Cybersecurity firm Kaspersky has uncovered a malicious WhatsApp modification, or mod, now spreading through Telegram. These popular messaging apps often see users turning to third-party mods for additional features or improvements. However, Kaspersky warns that some of these enhancements harbour hidden malware beside their purported legitimate upgrades.
Once activated, the mod sends device information to an attacker's server. The malicious mods are now predominantly seen on Telegram, with the primary targets being Arabic and Azeri-speaking users. Kaspersky has detected over 340,000 attacks linked to this specific mod throughout October alone.
Kaspersky's research has found this new malicious WhatsApp spy mod proliferating within Telegram. Whilst the mod does provide additional user experience features, it simultaneously and covertly harvests personal data from its users. The malware's reach is extensive, exceeding 340,000 attacks in a single month, with victims identified globally.
Users regularly utilise third-party mods for popular messaging applications in pursuit of added features. However, alongside these enhancements, some mods also carry hidden malware. Kaspersky has spotlighted a new WhatsApp mod containing not just additional features like scheduled messages and customisation options, but also a potentially harmful spyware module.
The mod features suspicious components not present in the original WhatsApp client. Initiation of these components launches the hidden spy module as soon as the phone powers on or starts charging.
Following activation, this malicious implant sends a request to the attacker's server with harvested device information. This includes device-specific properties such as IMEI, phone number, country, and network codes, but also regularly transmits account details and contact lists as frequently as every five minutes.
Moreover, the mod can enable microphone recordings and extract files from external storage. Prevenient on popular Telegram channels, the mod predominantly targets Arabic and Azeri speakers, some of whom are members of channels with nearly two million subscribers.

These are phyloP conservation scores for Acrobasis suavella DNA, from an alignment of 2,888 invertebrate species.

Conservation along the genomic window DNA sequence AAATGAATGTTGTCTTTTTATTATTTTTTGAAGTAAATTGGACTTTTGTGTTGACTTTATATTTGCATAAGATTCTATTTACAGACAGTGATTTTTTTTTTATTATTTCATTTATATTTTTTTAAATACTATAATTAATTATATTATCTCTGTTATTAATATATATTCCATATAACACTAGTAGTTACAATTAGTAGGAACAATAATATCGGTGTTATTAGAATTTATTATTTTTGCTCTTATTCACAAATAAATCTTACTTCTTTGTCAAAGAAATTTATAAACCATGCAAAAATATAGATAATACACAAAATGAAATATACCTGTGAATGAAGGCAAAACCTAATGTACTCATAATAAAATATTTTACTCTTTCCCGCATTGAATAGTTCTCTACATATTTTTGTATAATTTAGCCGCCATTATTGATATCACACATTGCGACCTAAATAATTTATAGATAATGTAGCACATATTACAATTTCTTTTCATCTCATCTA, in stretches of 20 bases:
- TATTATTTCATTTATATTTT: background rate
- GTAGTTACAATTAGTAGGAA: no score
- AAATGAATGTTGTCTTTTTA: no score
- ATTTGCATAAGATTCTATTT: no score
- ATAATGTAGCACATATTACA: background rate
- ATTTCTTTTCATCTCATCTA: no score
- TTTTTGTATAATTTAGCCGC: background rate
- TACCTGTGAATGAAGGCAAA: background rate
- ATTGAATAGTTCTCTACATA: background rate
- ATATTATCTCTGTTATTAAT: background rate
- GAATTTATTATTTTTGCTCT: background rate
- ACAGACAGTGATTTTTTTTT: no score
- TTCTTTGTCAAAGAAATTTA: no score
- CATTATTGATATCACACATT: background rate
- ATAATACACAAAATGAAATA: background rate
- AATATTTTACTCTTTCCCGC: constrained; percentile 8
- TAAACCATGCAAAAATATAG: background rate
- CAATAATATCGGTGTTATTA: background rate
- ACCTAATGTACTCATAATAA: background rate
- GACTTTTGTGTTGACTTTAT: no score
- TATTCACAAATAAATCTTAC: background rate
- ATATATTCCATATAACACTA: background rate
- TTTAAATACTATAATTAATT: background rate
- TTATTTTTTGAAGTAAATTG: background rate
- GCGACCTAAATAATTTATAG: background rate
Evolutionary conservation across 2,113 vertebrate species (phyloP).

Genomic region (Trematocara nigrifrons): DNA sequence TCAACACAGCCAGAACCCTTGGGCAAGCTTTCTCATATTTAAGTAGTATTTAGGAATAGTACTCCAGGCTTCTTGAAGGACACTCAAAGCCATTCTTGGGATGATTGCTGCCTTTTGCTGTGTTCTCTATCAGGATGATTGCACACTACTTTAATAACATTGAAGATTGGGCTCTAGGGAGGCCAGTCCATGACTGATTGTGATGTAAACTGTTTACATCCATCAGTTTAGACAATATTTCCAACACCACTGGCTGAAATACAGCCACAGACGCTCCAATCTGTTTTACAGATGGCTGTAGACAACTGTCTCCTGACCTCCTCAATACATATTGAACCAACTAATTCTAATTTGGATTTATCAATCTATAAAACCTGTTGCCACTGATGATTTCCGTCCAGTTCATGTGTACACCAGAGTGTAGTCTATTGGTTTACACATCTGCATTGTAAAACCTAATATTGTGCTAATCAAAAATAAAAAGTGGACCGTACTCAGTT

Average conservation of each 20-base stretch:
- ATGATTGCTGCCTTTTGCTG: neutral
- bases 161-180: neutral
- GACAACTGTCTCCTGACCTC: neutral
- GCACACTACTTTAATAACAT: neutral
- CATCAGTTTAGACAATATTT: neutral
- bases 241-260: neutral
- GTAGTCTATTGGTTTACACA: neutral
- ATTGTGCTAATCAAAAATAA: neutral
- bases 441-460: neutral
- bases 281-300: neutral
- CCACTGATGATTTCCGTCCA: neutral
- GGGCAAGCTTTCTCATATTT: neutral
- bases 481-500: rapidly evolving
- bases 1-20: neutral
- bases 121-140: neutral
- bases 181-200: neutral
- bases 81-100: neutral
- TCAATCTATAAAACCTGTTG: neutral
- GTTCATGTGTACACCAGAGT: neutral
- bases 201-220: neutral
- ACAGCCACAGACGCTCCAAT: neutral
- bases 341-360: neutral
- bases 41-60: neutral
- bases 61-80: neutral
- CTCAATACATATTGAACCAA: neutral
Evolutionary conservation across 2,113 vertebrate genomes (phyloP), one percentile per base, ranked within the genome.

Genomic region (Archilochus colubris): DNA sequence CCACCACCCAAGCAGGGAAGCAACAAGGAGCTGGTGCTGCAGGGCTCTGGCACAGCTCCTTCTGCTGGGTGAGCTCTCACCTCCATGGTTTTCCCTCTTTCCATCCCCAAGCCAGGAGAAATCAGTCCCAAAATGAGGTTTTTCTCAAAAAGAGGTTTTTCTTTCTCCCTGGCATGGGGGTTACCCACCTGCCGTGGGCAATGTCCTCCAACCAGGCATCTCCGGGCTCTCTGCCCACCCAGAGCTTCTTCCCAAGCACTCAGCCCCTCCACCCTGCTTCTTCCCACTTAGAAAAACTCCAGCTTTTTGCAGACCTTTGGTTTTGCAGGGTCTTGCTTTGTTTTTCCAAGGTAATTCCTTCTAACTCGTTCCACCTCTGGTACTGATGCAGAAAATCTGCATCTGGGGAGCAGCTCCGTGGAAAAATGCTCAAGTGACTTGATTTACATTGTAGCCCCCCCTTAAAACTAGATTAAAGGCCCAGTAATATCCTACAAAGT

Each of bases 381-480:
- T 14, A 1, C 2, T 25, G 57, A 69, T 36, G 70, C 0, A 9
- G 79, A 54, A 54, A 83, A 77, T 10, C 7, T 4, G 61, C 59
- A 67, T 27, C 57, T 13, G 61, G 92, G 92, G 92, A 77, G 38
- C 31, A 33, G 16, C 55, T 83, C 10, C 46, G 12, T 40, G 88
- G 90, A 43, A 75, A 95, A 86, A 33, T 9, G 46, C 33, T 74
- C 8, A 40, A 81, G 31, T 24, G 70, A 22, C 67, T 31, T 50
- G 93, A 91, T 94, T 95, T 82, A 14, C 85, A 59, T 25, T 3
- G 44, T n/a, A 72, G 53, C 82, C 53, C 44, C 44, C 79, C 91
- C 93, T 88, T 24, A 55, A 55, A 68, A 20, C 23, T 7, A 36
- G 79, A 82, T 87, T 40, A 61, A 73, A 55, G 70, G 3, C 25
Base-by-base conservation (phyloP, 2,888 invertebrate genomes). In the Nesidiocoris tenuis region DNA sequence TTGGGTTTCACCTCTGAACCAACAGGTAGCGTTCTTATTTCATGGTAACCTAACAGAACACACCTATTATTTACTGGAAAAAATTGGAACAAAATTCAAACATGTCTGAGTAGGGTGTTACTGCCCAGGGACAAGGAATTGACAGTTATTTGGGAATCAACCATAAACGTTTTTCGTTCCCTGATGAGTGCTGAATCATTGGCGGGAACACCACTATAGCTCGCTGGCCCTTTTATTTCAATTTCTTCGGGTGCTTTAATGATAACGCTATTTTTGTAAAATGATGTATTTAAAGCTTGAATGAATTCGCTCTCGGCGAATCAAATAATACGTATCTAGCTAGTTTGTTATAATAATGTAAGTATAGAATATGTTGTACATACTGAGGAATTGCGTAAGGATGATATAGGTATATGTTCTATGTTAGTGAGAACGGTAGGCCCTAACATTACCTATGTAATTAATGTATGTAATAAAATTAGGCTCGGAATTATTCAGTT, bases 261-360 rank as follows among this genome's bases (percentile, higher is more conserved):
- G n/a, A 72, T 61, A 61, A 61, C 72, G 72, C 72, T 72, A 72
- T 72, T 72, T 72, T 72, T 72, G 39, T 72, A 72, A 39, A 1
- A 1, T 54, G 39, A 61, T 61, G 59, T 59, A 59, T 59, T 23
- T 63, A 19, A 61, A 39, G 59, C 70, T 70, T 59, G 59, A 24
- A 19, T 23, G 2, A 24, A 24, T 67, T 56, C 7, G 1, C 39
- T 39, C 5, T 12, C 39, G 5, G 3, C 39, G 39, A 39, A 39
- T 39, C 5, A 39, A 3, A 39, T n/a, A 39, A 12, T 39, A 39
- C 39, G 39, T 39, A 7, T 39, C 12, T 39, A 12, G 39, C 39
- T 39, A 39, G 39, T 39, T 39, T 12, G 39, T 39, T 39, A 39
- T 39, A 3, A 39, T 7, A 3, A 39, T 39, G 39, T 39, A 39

Kaspersky quickly alerted Telegram regarding the issue and their telemetry data confirmed the prevalence of this threat, with over 340,000 attacks involving this mod in October alone. The threat began to manifest in mid-August 2023.
Regions including Azerbaijan, Saudi Arabia, Yemen, Turkey, and Egypt experienced the most substantial attack rates. Regardless, while the focus appears inclined towards Arabic and Azerbaijani-speaking users, individuals from countries such as the US, Russia, UK, Germany and beyond are also impacted. Kaspersky's virus detection system identifies this Trojan as Trojan-Spy.AndroidOS.CanesSpy.
"People naturally trust apps from highly followed sources, but fraudsters exploit this trust. The spread of malicious mods through popular third-party platforms highlights the importance of using official IM clients."
"However, if you need some extra features not presented in the original client, you should consider employing a reputable security solution before installing third-party software, as it will protect your data from being compromised. For robust personal data protection, always download apps from official app stores or official websites," comments Dmitry Kalinin, security expert at Kaspersky.
In the light of these findings, Kaspersky experts suggest maintaining safety with the following methods:
- Exclusively download apps and software from reputable and official sources while avoiding third-party app stores
- Install and maintain reputable antivirus and anti-malware software on your devices with regular scans for potential threats and constant updates
- Educate yourself about common scams and the latest cyber threats
- Be wary of unsolicited requests or suspicious offers demanding personal or financial information
Kaspersky further emphasises that third-party software from popular sources often comes without any warranty, therefore such apps can potentially contain malicious implants due to supply chain attacks.